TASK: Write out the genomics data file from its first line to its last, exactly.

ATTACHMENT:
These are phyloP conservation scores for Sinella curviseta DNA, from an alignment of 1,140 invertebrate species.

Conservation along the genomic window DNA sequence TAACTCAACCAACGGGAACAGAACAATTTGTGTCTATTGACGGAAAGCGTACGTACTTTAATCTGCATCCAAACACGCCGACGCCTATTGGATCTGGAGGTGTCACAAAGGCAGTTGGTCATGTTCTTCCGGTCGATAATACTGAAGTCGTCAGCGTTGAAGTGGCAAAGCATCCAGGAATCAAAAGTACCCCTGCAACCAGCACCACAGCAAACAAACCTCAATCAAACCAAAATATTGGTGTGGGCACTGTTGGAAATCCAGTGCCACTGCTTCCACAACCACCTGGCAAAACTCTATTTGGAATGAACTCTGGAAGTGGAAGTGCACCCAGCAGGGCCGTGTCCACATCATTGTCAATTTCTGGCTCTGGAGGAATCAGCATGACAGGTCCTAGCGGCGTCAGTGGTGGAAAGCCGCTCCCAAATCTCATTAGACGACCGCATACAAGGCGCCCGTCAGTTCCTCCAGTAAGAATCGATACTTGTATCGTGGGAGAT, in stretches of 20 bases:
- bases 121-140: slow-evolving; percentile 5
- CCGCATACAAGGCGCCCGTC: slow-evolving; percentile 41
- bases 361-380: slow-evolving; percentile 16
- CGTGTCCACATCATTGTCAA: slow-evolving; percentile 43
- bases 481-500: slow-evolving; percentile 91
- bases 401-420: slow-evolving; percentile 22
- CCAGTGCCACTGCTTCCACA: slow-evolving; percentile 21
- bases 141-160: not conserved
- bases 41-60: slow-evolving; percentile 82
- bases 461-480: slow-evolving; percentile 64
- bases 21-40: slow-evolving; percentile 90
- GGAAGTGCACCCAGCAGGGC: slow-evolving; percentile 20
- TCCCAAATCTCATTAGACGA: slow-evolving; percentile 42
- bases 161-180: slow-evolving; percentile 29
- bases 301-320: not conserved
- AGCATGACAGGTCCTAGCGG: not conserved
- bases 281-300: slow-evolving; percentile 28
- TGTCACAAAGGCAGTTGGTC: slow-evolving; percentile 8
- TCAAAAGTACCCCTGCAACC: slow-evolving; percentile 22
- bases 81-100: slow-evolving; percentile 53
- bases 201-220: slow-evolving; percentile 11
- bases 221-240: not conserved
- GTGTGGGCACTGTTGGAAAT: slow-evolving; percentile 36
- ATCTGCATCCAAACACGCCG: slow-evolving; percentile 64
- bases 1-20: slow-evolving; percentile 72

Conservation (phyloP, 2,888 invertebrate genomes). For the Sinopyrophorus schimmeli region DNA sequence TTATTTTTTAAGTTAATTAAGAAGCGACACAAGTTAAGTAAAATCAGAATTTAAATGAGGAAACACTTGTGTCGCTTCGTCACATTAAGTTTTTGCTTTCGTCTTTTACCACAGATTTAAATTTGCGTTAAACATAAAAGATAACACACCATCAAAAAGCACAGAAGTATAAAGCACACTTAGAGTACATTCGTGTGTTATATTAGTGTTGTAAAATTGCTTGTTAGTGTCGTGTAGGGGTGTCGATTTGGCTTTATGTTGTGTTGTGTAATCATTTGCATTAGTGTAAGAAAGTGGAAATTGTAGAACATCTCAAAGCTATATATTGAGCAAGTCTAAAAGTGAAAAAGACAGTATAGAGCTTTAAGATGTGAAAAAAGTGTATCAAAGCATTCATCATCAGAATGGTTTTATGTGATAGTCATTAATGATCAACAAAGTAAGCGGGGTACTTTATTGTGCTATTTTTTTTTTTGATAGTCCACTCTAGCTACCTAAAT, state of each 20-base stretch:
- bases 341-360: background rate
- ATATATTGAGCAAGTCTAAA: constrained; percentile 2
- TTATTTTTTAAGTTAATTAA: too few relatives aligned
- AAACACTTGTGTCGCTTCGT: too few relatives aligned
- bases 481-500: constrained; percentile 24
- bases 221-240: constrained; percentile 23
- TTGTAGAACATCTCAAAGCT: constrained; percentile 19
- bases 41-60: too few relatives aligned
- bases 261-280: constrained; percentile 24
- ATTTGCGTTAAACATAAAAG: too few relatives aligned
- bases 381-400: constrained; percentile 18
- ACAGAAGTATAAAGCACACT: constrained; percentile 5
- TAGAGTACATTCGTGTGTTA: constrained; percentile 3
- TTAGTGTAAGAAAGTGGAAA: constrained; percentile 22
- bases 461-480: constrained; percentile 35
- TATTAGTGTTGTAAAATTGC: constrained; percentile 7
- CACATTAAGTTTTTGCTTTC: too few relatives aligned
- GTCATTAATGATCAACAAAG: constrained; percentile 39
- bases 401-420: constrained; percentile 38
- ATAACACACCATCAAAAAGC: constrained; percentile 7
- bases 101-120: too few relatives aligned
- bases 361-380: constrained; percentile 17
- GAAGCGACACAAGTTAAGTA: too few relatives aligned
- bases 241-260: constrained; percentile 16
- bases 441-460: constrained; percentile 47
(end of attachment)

These are phyloP conservation scores for Sinella curviseta DNA, from an alignment of 1,140 invertebrate species.

Conservation along the genomic window DNA sequence TAACTCAACCAACGGGAACAGAACAATTTGTGTCTATTGACGGAAAGCGTACGTACTTTAATCTGCATCCAAACACGCCGACGCCTATTGGATCTGGAGGTGTCACAAAGGCAGTTGGTCATGTTCTTCCGGTCGATAATACTGAAGTCGTCAGCGTTGAAGTGGCAAAGCATCCAGGAATCAAAAGTACCCCTGCAACCAGCACCACAGCAAACAAACCTCAATCAAACCAAAATATTGGTGTGGGCACTGTTGGAAATCCAGTGCCACTGCTTCCACAACCACCTGGCAAAACTCTATTTGGAATGAACTCTGGAAGTGGAAGTGCACCCAGCAGGGCCGTGTCCACATCATTGTCAATTTCTGGCTCTGGAGGAATCAGCATGACAGGTCCTAGCGGCGTCAGTGGTGGAAAGCCGCTCCCAAATCTCATTAGACGACCGCATACAAGGCGCCCGTCAGTTCCTCCAGTAAGAATCGATACTTGTATCGTGGGAGAT, in stretches of 20 bases:
- bases 121-140: slow-evolving; percentile 5
- CCGCATACAAGGCGCCCGTC: slow-evolving; percentile 41
- bases 361-380: slow-evolving; percentile 16
- CGTGTCCACATCATTGTCAA: slow-evolving; percentile 43
- bases 481-500: slow-evolving; percentile 91
- bases 401-420: slow-evolving; percentile 22
- CCAGTGCCACTGCTTCCACA: slow-evolving; percentile 21
- bases 141-160: not conserved
- bases 41-60: slow-evolving; percentile 82
- bases 461-480: slow-evolving; percentile 64
- bases 21-40: slow-evolving; percentile 90
- GGAAGTGCACCCAGCAGGGC: slow-evolving; percentile 20
- TCCCAAATCTCATTAGACGA: slow-evolving; percentile 42
- bases 161-180: slow-evolving; percentile 29
- bases 301-320: not conserved
- AGCATGACAGGTCCTAGCGG: not conserved
- bases 281-300: slow-evolving; percentile 28
- TGTCACAAAGGCAGTTGGTC: slow-evolving; percentile 8
- TCAAAAGTACCCCTGCAACC: slow-evolving; percentile 22
- bases 81-100: slow-evolving; percentile 53
- bases 201-220: slow-evolving; percentile 11
- bases 221-240: not conserved
- GTGTGGGCACTGTTGGAAAT: slow-evolving; percentile 36
- ATCTGCATCCAAACACGCCG: slow-evolving; percentile 64
- bases 1-20: slow-evolving; percentile 72

Conservation (phyloP, 2,888 invertebrate genomes). For the Sinopyrophorus schimmeli region DNA sequence TTATTTTTTAAGTTAATTAAGAAGCGACACAAGTTAAGTAAAATCAGAATTTAAATGAGGAAACACTTGTGTCGCTTCGTCACATTAAGTTTTTGCTTTCGTCTTTTACCACAGATTTAAATTTGCGTTAAACATAAAAGATAACACACCATCAAAAAGCACAGAAGTATAAAGCACACTTAGAGTACATTCGTGTGTTATATTAGTGTTGTAAAATTGCTTGTTAGTGTCGTGTAGGGGTGTCGATTTGGCTTTATGTTGTGTTGTGTAATCATTTGCATTAGTGTAAGAAAGTGGAAATTGTAGAACATCTCAAAGCTATATATTGAGCAAGTCTAAAAGTGAAAAAGACAGTATAGAGCTTTAAGATGTGAAAAAAGTGTATCAAAGCATTCATCATCAGAATGGTTTTATGTGATAGTCATTAATGATCAACAAAGTAAGCGGGGTACTTTATTGTGCTATTTTTTTTTTTGATAGTCCACTCTAGCTACCTAAAT, state of each 20-base stretch:
- bases 341-360: background rate
- ATATATTGAGCAAGTCTAAA: constrained; percentile 2
- TTATTTTTTAAGTTAATTAA: too few relatives aligned
- AAACACTTGTGTCGCTTCGT: too few relatives aligned
- bases 481-500: constrained; percentile 24
- bases 221-240: constrained; percentile 23
- TTGTAGAACATCTCAAAGCT: constrained; percentile 19
- bases 41-60: too few relatives aligned
- bases 261-280: constrained; percentile 24
- ATTTGCGTTAAACATAAAAG: too few relatives aligned
- bases 381-400: constrained; percentile 18
- ACAGAAGTATAAAGCACACT: constrained; percentile 5
- TAGAGTACATTCGTGTGTTA: constrained; percentile 3
- TTAGTGTAAGAAAGTGGAAA: constrained; percentile 22
- bases 461-480: constrained; percentile 35
- TATTAGTGTTGTAAAATTGC: constrained; percentile 7
- CACATTAAGTTTTTGCTTTC: too few relatives aligned
- GTCATTAATGATCAACAAAG: constrained; percentile 39
- bases 401-420: constrained; percentile 38
- ATAACACACCATCAAAAAGC: constrained; percentile 7
- bases 101-120: too few relatives aligned
- bases 361-380: constrained; percentile 17
- GAAGCGACACAAGTTAAGTA: too few relatives aligned
- bases 241-260: constrained; percentile 16
- bases 441-460: constrained; percentile 47